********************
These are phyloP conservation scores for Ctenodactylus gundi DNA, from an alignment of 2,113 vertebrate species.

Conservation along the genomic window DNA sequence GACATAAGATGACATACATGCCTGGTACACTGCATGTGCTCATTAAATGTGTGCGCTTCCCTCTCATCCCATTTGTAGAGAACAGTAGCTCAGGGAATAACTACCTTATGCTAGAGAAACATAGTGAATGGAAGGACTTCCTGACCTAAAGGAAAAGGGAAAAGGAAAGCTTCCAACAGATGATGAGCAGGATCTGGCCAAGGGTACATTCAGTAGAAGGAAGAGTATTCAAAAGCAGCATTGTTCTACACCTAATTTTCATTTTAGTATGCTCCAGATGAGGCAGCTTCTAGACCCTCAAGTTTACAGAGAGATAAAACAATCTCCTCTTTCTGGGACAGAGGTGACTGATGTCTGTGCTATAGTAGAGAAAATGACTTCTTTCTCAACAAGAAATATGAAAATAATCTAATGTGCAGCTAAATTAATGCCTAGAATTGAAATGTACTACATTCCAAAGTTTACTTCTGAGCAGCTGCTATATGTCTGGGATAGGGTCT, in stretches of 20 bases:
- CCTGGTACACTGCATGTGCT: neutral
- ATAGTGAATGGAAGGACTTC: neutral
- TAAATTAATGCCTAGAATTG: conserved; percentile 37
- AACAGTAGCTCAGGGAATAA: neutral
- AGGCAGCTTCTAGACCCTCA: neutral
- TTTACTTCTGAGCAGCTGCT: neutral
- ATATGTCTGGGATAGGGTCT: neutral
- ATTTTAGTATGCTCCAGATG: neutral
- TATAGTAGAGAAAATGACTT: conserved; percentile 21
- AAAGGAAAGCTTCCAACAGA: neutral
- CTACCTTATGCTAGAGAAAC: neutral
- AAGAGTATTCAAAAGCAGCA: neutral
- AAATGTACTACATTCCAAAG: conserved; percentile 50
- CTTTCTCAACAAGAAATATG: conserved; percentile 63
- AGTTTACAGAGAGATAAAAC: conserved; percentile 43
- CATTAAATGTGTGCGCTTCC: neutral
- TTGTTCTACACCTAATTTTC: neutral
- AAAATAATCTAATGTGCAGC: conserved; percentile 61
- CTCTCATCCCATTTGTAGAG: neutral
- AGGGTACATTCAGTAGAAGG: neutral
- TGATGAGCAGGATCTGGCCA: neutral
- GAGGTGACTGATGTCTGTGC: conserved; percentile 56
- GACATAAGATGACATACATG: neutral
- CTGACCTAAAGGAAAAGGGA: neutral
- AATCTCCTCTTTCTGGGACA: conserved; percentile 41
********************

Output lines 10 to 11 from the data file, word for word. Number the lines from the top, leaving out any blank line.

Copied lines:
- ATTTTAGTATGCTCCAGATG: neutral
- TATAGTAGAGAAAATGACTT: conserved; percentile 21